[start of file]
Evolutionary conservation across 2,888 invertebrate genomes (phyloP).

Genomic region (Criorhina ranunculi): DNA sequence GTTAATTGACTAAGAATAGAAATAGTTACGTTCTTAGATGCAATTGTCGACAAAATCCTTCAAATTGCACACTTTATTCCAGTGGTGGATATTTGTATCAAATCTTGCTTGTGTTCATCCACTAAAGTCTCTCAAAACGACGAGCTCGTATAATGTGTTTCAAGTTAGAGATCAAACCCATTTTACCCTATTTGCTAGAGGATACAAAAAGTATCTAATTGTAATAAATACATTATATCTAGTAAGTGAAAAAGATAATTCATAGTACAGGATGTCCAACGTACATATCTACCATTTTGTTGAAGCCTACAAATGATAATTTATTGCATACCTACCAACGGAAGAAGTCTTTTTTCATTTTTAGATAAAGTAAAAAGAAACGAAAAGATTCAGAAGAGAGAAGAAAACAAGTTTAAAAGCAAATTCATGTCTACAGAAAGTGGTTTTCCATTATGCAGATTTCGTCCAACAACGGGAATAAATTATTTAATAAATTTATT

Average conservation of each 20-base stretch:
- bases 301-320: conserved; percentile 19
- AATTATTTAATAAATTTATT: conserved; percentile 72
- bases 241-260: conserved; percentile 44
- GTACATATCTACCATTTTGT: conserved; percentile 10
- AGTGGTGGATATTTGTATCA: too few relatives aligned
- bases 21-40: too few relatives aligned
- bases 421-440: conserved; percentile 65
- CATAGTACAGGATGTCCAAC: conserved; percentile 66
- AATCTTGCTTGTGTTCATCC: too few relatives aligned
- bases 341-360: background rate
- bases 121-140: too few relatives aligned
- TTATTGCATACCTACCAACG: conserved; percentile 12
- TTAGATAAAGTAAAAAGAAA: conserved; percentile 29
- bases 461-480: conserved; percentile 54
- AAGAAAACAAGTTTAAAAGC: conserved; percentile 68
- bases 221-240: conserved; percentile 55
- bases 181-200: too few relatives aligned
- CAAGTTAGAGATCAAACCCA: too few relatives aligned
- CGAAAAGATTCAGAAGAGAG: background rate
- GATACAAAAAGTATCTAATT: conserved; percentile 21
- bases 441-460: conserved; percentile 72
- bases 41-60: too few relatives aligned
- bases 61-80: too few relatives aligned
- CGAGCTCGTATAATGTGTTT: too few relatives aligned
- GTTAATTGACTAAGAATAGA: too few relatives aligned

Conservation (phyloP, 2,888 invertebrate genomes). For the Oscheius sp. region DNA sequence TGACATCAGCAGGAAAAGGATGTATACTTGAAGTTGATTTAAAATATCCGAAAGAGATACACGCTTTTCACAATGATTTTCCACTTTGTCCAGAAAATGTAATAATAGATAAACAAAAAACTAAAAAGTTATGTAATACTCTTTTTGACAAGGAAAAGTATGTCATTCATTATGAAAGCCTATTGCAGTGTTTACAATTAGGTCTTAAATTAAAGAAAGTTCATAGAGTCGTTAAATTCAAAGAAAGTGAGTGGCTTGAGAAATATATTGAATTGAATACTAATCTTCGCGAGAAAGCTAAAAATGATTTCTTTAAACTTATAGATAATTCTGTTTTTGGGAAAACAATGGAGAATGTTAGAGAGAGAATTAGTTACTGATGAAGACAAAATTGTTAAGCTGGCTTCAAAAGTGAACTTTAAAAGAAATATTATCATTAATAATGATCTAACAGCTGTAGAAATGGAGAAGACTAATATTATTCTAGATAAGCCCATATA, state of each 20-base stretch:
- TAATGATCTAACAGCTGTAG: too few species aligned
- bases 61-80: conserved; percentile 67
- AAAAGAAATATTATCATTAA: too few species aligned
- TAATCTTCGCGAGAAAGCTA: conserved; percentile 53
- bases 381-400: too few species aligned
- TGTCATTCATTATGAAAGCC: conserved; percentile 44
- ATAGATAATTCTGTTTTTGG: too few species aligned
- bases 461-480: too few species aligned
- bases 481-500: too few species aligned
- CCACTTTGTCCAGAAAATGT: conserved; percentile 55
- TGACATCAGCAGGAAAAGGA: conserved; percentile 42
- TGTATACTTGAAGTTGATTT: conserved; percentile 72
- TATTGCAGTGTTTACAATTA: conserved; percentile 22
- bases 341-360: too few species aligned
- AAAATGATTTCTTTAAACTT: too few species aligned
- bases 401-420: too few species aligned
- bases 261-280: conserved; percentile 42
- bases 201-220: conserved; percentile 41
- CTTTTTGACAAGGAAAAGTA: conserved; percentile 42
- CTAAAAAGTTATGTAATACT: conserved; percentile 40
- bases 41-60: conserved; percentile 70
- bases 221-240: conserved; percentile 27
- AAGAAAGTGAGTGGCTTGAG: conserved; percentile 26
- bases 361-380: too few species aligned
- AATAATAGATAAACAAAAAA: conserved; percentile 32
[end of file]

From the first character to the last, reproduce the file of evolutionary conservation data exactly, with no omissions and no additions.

Evolutionary conservation across 2,888 invertebrate genomes (phyloP).

Genomic region (Criorhina ranunculi): DNA sequence GTTAATTGACTAAGAATAGAAATAGTTACGTTCTTAGATGCAATTGTCGACAAAATCCTTCAAATTGCACACTTTATTCCAGTGGTGGATATTTGTATCAAATCTTGCTTGTGTTCATCCACTAAAGTCTCTCAAAACGACGAGCTCGTATAATGTGTTTCAAGTTAGAGATCAAACCCATTTTACCCTATTTGCTAGAGGATACAAAAAGTATCTAATTGTAATAAATACATTATATCTAGTAAGTGAAAAAGATAATTCATAGTACAGGATGTCCAACGTACATATCTACCATTTTGTTGAAGCCTACAAATGATAATTTATTGCATACCTACCAACGGAAGAAGTCTTTTTTCATTTTTAGATAAAGTAAAAAGAAACGAAAAGATTCAGAAGAGAGAAGAAAACAAGTTTAAAAGCAAATTCATGTCTACAGAAAGTGGTTTTCCATTATGCAGATTTCGTCCAACAACGGGAATAAATTATTTAATAAATTTATT

Average conservation of each 20-base stretch:
- bases 301-320: conserved; percentile 19
- AATTATTTAATAAATTTATT: conserved; percentile 72
- bases 241-260: conserved; percentile 44
- GTACATATCTACCATTTTGT: conserved; percentile 10
- AGTGGTGGATATTTGTATCA: too few relatives aligned
- bases 21-40: too few relatives aligned
- bases 421-440: conserved; percentile 65
- CATAGTACAGGATGTCCAAC: conserved; percentile 66
- AATCTTGCTTGTGTTCATCC: too few relatives aligned
- bases 341-360: background rate
- bases 121-140: too few relatives aligned
- TTATTGCATACCTACCAACG: conserved; percentile 12
- TTAGATAAAGTAAAAAGAAA: conserved; percentile 29
- bases 461-480: conserved; percentile 54
- AAGAAAACAAGTTTAAAAGC: conserved; percentile 68
- bases 221-240: conserved; percentile 55
- bases 181-200: too few relatives aligned
- CAAGTTAGAGATCAAACCCA: too few relatives aligned
- CGAAAAGATTCAGAAGAGAG: background rate
- GATACAAAAAGTATCTAATT: conserved; percentile 21
- bases 441-460: conserved; percentile 72
- bases 41-60: too few relatives aligned
- bases 61-80: too few relatives aligned
- CGAGCTCGTATAATGTGTTT: too few relatives aligned
- GTTAATTGACTAAGAATAGA: too few relatives aligned

Conservation (phyloP, 2,888 invertebrate genomes). For the Oscheius sp. region DNA sequence TGACATCAGCAGGAAAAGGATGTATACTTGAAGTTGATTTAAAATATCCGAAAGAGATACACGCTTTTCACAATGATTTTCCACTTTGTCCAGAAAATGTAATAATAGATAAACAAAAAACTAAAAAGTTATGTAATACTCTTTTTGACAAGGAAAAGTATGTCATTCATTATGAAAGCCTATTGCAGTGTTTACAATTAGGTCTTAAATTAAAGAAAGTTCATAGAGTCGTTAAATTCAAAGAAAGTGAGTGGCTTGAGAAATATATTGAATTGAATACTAATCTTCGCGAGAAAGCTAAAAATGATTTCTTTAAACTTATAGATAATTCTGTTTTTGGGAAAACAATGGAGAATGTTAGAGAGAGAATTAGTTACTGATGAAGACAAAATTGTTAAGCTGGCTTCAAAAGTGAACTTTAAAAGAAATATTATCATTAATAATGATCTAACAGCTGTAGAAATGGAGAAGACTAATATTATTCTAGATAAGCCCATATA, state of each 20-base stretch:
- TAATGATCTAACAGCTGTAG: too few species aligned
- bases 61-80: conserved; percentile 67
- AAAAGAAATATTATCATTAA: too few species aligned
- TAATCTTCGCGAGAAAGCTA: conserved; percentile 53
- bases 381-400: too few species aligned
- TGTCATTCATTATGAAAGCC: conserved; percentile 44
- ATAGATAATTCTGTTTTTGG: too few species aligned
- bases 461-480: too few species aligned
- bases 481-500: too few species aligned
- CCACTTTGTCCAGAAAATGT: conserved; percentile 55
- TGACATCAGCAGGAAAAGGA: conserved; percentile 42
- TGTATACTTGAAGTTGATTT: conserved; percentile 72
- TATTGCAGTGTTTACAATTA: conserved; percentile 22
- bases 341-360: too few species aligned
- AAAATGATTTCTTTAAACTT: too few species aligned
- bases 401-420: too few species aligned
- bases 261-280: conserved; percentile 42
- bases 201-220: conserved; percentile 41
- CTTTTTGACAAGGAAAAGTA: conserved; percentile 42
- CTAAAAAGTTATGTAATACT: conserved; percentile 40
- bases 41-60: conserved; percentile 70
- bases 221-240: conserved; percentile 27
- AAGAAAGTGAGTGGCTTGAG: conserved; percentile 26
- bases 361-380: too few species aligned
- AATAATAGATAAACAAAAAA: conserved; percentile 32